I’m not even going to resist temptation here. The Moon Audio Neo ACE is audio’s Swiss Army Knife – even though it’s made in Canada. This all-in-one amplifier-meets-media player is on the very cutting edge of ‘now’ technology, a product that would have been impossible 10 years ago and unthinkable 10 years before that. Yet it’s a product with legs long enough to think it still a going concern 10 years from now, and that’s something that is not easy to suggest in today’s fast-moving digital audio world.
The ACE is part of Moon’s Neo range, the slimline all black or ‘panda’ silver-black chassis. The name is an acronym meaning ‘A Complete Experience’ and that seems like a fair assessment. It’s a 50W per channel integrated amplifier with a moving magnet phono stage, a couple of rear-mounted line level RCA inputs and a front mounted stereo mini-jack for DAP, tablet, or smartphone users, and a surprisingly competent headphone stage for those who want to remain firmly old-school and miss the point. Or, there are eight digital inputs, including aptX Bluetooth, USB, Wi-Fi, and Ethernet, alongside the older Toslink and coaxial digital. There’s a neat little OLED screen in the middle of the front panel.
The core to the digital side of things is Moon’s own MiND (Moon intelligent Network Device) system, and a MiND module is fitted inside the ACE. All you need to do is hook this to a computer network (wired or wirelessly – it doesn’t really matter unless you are attempting to squirt some really high-res files through Wi-Fi, in which case wired is probably your best bet – this is more to do with the robustness of your domestic Wi-Fi infrastructure than any weak links in the ACE), and then run the whole caboodle from a tablet or smartphone – preferably a tablet – working on the same network. Complexity of installation largely depends on whether you have to enter a network password. Basically, unless you are having this read sentence explained to you by your carer, the actions of navigating to this page are about as complex as getting the Moon up and running. MiND will find, support, and play any audio files it finds on that network that aren’t protected, and integrates with TIDAL quicker than Taylor Swift finds new boyfriends.
ACE needs to do all this because we are at the tail end of the biggest migration of audio replay since the 1980s. There’s a statistic commonly bandied round the music business that suggests most people start collecting music in or around the time they turn teenage, and that crucial period between 13-28 is when we lay down musical roots that resonate through the rest of our lives. And if you are celebrating your 30th birthday this year, you came of age musically in the time of Napster. Chances are, you never needed to start a CD collection, because online services fed that addiction (in fact, paradoxically, a 30 year old music lover is more likely to own a collection of LPs rather than CDs, and their digital music will have always been entirely file-based rather than physical). However, many of us with a few more years on the odometer are likely to have a collection of music on CD, either ripped to a server or still being played through a CD player. So the ACE needs to accommodate listeners who have all their music on polycarbonate (no CD player in the ACE, but it does have digital and analogue connections for players) or even vinyl disc, those who have music stored on home computers and servers, and those who have abandoned local storage for online content delivery. Phew!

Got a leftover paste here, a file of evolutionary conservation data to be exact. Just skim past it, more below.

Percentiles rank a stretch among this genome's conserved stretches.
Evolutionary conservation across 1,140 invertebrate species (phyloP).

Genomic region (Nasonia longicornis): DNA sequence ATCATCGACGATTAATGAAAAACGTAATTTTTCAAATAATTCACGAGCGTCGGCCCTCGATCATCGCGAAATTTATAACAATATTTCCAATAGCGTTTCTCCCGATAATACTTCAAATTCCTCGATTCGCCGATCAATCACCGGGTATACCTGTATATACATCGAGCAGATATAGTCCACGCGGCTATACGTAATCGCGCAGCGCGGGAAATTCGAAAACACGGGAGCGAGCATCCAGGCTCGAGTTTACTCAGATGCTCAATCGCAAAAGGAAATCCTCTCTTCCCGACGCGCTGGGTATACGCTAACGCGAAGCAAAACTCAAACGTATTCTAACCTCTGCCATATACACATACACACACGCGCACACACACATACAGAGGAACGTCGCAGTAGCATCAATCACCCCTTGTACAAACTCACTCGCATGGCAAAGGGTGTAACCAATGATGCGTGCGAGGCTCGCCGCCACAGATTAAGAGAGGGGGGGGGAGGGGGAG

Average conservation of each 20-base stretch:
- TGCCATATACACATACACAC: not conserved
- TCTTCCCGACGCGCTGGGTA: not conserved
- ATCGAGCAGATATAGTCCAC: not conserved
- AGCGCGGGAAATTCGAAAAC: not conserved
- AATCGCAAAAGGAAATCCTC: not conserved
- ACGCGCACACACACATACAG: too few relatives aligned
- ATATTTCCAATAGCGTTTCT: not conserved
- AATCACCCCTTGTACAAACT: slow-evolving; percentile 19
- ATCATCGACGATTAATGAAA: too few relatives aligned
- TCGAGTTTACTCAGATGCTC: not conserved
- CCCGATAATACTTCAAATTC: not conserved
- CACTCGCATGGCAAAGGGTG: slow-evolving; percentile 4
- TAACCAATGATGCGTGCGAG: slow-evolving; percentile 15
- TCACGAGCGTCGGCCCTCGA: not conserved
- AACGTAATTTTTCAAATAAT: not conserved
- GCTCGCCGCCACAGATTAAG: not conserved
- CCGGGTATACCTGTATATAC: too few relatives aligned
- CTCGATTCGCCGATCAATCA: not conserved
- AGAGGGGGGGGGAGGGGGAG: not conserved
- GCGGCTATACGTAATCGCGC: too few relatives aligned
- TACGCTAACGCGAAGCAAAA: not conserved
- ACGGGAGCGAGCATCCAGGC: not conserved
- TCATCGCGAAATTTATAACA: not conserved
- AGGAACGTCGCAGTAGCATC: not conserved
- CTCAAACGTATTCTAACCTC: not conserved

Five years hence, one or more of these options might have dried up or all-but dried up. Maybe the need for Toslink will seem vestigial, or perhaps USB will be on the wane. It could be the vinyl bubble finally burst, or even Ethernet in 2021 will seem like using a dial-up modem. Fortunately, this Moon device being the Swiss-Canadian Army Knife, it has a lot of ACEs up its sleeve here!
Enough with the foreplay! How does it sound? This is the best bit because it retains all the characteristic Moon Neo performance parameters: a deeply unfatiguing yet remarkably satisfying sound, with an extremely large, walk-in-and-make-yourself-comfortable soundstage, excellent precision of dynamic range, image placement, detail, and timing, and that sense of musical ‘structure’ rising out of a very dark background. And yet, it seems to have achieved this without the usual nine months of run-in before it sounds good. Yes, the ACE gets better over time, but it’s more like letting a good bottle of wine breathe for an hour or so than laying it down to age.
However, as said in the introduction, this is just a teaser, I’m afraid. ACE lives up to the name… it’s ace! But to find out how ace is ACE in the grand scheme of things, you’ll just have to wait.